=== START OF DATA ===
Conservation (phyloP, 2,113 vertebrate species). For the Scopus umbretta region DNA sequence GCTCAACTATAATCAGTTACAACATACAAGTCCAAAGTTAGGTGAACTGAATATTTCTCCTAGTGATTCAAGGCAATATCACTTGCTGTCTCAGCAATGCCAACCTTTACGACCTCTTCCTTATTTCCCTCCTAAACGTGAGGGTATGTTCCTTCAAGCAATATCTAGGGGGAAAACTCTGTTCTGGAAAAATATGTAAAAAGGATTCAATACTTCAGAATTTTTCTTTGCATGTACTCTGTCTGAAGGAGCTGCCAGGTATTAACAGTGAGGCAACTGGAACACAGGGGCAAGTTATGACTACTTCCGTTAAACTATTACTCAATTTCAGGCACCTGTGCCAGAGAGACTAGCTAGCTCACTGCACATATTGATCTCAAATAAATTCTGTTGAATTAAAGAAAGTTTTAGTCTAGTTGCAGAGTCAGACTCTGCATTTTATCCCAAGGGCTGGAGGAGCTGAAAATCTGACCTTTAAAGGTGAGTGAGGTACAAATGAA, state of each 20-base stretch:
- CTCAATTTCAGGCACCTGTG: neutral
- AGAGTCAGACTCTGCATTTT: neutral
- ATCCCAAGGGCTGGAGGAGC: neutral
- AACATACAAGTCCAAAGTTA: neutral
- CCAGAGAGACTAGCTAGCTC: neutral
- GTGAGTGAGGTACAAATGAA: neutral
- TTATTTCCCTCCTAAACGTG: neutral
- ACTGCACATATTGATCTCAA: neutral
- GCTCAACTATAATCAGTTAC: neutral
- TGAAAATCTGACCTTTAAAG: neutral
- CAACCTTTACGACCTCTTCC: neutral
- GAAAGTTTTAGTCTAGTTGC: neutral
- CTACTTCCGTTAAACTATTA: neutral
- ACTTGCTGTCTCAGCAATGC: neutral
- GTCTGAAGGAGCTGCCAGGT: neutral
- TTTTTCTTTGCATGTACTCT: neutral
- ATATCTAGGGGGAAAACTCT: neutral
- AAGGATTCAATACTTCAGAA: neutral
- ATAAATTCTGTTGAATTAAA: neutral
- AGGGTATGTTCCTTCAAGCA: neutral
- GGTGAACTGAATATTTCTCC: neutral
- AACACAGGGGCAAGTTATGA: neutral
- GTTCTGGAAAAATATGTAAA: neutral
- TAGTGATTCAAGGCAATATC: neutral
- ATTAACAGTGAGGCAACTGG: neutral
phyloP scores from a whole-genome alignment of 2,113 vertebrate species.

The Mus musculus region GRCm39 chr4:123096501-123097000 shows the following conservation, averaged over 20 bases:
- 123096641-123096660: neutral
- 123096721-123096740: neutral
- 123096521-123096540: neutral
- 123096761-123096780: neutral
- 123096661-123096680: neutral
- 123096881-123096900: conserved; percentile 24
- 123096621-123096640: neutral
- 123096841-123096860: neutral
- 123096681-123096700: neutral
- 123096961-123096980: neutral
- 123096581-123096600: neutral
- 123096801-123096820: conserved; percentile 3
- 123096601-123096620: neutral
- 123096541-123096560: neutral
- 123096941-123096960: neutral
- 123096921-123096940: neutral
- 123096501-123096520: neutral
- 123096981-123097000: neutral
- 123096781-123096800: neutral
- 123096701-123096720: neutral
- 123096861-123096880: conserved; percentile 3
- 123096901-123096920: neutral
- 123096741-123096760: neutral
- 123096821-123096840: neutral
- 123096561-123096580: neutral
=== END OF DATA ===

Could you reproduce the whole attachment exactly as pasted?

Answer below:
Conservation (phyloP, 2,113 vertebrate species). For the Scopus umbretta region DNA sequence GCTCAACTATAATCAGTTACAACATACAAGTCCAAAGTTAGGTGAACTGAATATTTCTCCTAGTGATTCAAGGCAATATCACTTGCTGTCTCAGCAATGCCAACCTTTACGACCTCTTCCTTATTTCCCTCCTAAACGTGAGGGTATGTTCCTTCAAGCAATATCTAGGGGGAAAACTCTGTTCTGGAAAAATATGTAAAAAGGATTCAATACTTCAGAATTTTTCTTTGCATGTACTCTGTCTGAAGGAGCTGCCAGGTATTAACAGTGAGGCAACTGGAACACAGGGGCAAGTTATGACTACTTCCGTTAAACTATTACTCAATTTCAGGCACCTGTGCCAGAGAGACTAGCTAGCTCACTGCACATATTGATCTCAAATAAATTCTGTTGAATTAAAGAAAGTTTTAGTCTAGTTGCAGAGTCAGACTCTGCATTTTATCCCAAGGGCTGGAGGAGCTGAAAATCTGACCTTTAAAGGTGAGTGAGGTACAAATGAA, state of each 20-base stretch:
- CTCAATTTCAGGCACCTGTG: neutral
- AGAGTCAGACTCTGCATTTT: neutral
- ATCCCAAGGGCTGGAGGAGC: neutral
- AACATACAAGTCCAAAGTTA: neutral
- CCAGAGAGACTAGCTAGCTC: neutral
- GTGAGTGAGGTACAAATGAA: neutral
- TTATTTCCCTCCTAAACGTG: neutral
- ACTGCACATATTGATCTCAA: neutral
- GCTCAACTATAATCAGTTAC: neutral
- TGAAAATCTGACCTTTAAAG: neutral
- CAACCTTTACGACCTCTTCC: neutral
- GAAAGTTTTAGTCTAGTTGC: neutral
- CTACTTCCGTTAAACTATTA: neutral
- ACTTGCTGTCTCAGCAATGC: neutral
- GTCTGAAGGAGCTGCCAGGT: neutral
- TTTTTCTTTGCATGTACTCT: neutral
- ATATCTAGGGGGAAAACTCT: neutral
- AAGGATTCAATACTTCAGAA: neutral
- ATAAATTCTGTTGAATTAAA: neutral
- AGGGTATGTTCCTTCAAGCA: neutral
- GGTGAACTGAATATTTCTCC: neutral
- AACACAGGGGCAAGTTATGA: neutral
- GTTCTGGAAAAATATGTAAA: neutral
- TAGTGATTCAAGGCAATATC: neutral
- ATTAACAGTGAGGCAACTGG: neutral
phyloP scores from a whole-genome alignment of 2,113 vertebrate species.

The Mus musculus region GRCm39 chr4:123096501-123097000 shows the following conservation, averaged over 20 bases:
- 123096641-123096660: neutral
- 123096721-123096740: neutral
- 123096521-123096540: neutral
- 123096761-123096780: neutral
- 123096661-123096680: neutral
- 123096881-123096900: conserved; percentile 24
- 123096621-123096640: neutral
- 123096841-123096860: neutral
- 123096681-123096700: neutral
- 123096961-123096980: neutral
- 123096581-123096600: neutral
- 123096801-123096820: conserved; percentile 3
- 123096601-123096620: neutral
- 123096541-123096560: neutral
- 123096941-123096960: neutral
- 123096921-123096940: neutral
- 123096501-123096520: neutral
- 123096981-123097000: neutral
- 123096781-123096800: neutral
- 123096701-123096720: neutral
- 123096861-123096880: conserved; percentile 3
- 123096901-123096920: neutral
- 123096741-123096760: neutral
- 123096821-123096840: neutral
- 123096561-123096580: neutral